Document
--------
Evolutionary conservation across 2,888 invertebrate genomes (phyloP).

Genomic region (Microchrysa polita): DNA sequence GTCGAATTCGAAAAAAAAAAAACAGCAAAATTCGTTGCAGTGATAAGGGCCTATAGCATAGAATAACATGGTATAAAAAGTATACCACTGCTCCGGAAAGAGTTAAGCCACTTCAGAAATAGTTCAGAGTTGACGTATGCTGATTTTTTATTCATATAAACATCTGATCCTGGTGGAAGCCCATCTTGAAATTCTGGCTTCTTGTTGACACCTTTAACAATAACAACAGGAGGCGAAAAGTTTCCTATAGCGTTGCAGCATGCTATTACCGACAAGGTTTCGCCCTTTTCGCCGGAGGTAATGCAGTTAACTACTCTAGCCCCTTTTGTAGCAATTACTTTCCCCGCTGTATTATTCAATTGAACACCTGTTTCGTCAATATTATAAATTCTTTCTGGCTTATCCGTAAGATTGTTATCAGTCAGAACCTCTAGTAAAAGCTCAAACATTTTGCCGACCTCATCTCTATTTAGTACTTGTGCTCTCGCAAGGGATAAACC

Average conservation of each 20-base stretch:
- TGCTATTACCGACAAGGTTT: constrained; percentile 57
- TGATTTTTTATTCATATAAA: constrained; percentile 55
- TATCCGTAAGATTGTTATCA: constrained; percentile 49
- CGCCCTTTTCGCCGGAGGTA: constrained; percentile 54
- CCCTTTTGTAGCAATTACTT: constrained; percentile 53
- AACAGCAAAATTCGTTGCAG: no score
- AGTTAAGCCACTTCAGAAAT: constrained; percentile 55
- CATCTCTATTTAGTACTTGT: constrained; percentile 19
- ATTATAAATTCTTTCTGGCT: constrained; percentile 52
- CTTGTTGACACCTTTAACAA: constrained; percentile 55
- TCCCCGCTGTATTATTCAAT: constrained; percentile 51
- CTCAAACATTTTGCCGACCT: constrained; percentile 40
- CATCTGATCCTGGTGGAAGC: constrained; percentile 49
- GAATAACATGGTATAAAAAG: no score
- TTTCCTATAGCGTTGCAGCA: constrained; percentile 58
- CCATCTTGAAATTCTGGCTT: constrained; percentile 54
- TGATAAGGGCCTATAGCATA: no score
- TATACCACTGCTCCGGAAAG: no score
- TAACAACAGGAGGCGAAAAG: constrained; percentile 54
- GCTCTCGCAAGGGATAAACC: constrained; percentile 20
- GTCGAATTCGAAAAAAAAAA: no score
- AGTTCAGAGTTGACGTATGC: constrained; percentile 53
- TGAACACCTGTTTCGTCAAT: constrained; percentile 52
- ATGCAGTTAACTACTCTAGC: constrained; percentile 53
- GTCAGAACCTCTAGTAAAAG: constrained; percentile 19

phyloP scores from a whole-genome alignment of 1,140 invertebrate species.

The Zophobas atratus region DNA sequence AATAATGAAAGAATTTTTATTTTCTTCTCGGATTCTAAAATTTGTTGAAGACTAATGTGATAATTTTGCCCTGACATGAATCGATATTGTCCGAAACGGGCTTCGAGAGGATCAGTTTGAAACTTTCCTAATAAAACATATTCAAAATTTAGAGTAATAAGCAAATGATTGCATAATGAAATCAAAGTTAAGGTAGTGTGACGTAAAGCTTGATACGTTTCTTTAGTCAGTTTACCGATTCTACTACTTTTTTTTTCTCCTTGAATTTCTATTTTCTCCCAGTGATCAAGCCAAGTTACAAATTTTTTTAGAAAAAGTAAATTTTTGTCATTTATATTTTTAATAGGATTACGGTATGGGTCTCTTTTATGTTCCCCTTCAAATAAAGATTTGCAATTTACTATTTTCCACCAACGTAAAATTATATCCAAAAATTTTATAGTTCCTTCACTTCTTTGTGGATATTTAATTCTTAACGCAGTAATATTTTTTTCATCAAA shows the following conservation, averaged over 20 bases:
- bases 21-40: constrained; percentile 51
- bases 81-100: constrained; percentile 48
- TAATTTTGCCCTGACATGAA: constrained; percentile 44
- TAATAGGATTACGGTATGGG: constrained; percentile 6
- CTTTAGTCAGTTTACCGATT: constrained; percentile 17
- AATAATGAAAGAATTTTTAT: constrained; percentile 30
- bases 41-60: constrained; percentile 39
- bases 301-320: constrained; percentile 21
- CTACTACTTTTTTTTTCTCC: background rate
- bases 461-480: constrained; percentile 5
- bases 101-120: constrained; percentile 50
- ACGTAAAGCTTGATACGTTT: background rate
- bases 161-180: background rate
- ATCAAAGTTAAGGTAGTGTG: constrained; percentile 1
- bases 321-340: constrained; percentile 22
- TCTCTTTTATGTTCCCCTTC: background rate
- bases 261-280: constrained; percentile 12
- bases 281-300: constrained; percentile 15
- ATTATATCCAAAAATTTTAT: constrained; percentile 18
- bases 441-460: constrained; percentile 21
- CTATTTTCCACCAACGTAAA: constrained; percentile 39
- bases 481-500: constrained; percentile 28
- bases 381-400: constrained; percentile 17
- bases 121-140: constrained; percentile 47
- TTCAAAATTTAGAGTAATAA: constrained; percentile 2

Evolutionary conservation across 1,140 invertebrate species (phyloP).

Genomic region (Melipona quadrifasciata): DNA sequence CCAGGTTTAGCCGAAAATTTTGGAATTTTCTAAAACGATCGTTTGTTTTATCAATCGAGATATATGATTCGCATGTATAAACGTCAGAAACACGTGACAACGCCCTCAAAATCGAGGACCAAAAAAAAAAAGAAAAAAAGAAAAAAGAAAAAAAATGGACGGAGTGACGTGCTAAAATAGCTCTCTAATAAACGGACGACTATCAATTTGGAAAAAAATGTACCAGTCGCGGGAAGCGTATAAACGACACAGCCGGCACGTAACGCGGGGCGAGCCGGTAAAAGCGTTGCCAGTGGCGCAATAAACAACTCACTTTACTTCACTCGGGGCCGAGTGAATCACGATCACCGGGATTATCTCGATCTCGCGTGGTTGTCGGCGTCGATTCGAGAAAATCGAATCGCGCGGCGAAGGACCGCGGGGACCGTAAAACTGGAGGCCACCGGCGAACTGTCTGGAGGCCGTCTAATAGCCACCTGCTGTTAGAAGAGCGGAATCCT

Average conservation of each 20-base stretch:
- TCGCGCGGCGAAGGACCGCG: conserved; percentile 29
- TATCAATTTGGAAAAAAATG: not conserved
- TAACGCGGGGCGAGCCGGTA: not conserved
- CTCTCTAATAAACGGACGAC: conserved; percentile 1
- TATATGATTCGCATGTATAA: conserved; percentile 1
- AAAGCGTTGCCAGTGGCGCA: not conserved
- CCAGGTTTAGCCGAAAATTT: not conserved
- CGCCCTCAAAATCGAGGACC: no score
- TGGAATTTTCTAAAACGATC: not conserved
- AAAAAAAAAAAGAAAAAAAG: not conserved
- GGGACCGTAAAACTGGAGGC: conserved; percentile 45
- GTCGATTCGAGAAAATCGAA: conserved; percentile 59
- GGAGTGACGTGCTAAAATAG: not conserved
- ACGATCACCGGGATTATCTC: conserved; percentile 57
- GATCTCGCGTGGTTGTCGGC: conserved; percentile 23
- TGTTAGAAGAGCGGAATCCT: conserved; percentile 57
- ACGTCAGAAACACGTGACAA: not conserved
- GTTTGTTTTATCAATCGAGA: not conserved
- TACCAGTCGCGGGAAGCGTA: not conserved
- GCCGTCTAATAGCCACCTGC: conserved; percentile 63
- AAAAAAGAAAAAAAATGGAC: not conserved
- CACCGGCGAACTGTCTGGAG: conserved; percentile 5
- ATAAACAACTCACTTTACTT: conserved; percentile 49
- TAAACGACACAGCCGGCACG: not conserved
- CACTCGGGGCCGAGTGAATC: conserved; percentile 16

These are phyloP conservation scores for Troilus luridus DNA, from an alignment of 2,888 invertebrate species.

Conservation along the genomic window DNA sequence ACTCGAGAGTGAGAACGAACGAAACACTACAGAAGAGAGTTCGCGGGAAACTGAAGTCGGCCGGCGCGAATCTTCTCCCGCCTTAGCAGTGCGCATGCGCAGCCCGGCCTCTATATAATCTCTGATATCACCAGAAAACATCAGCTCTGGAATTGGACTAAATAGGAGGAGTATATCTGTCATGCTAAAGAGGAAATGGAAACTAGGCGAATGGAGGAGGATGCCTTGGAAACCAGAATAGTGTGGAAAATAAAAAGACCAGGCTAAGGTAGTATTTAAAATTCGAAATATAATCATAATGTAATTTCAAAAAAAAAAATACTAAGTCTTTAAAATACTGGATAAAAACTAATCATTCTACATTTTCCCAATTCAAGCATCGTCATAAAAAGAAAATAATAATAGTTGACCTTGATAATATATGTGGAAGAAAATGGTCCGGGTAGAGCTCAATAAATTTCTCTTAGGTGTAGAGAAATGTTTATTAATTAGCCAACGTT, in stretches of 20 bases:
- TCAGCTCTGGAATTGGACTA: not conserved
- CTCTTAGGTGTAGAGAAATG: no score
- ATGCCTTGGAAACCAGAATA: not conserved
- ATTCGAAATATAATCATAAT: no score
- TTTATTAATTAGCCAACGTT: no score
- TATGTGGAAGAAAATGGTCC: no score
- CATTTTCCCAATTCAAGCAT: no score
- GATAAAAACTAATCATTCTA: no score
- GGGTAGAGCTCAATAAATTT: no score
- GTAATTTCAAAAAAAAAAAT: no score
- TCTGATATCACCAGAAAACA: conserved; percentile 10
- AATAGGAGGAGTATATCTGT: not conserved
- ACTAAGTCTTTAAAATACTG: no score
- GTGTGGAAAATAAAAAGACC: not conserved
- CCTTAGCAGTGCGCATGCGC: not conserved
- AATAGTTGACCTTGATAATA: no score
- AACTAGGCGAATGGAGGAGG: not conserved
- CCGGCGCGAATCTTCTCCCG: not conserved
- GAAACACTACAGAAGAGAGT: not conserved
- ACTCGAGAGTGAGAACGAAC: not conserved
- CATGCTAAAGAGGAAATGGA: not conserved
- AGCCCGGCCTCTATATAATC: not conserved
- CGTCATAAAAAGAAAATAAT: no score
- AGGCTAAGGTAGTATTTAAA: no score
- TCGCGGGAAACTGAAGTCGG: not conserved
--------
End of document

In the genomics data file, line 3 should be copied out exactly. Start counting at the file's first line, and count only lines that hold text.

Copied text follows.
Average conservation of each 20-base stretch: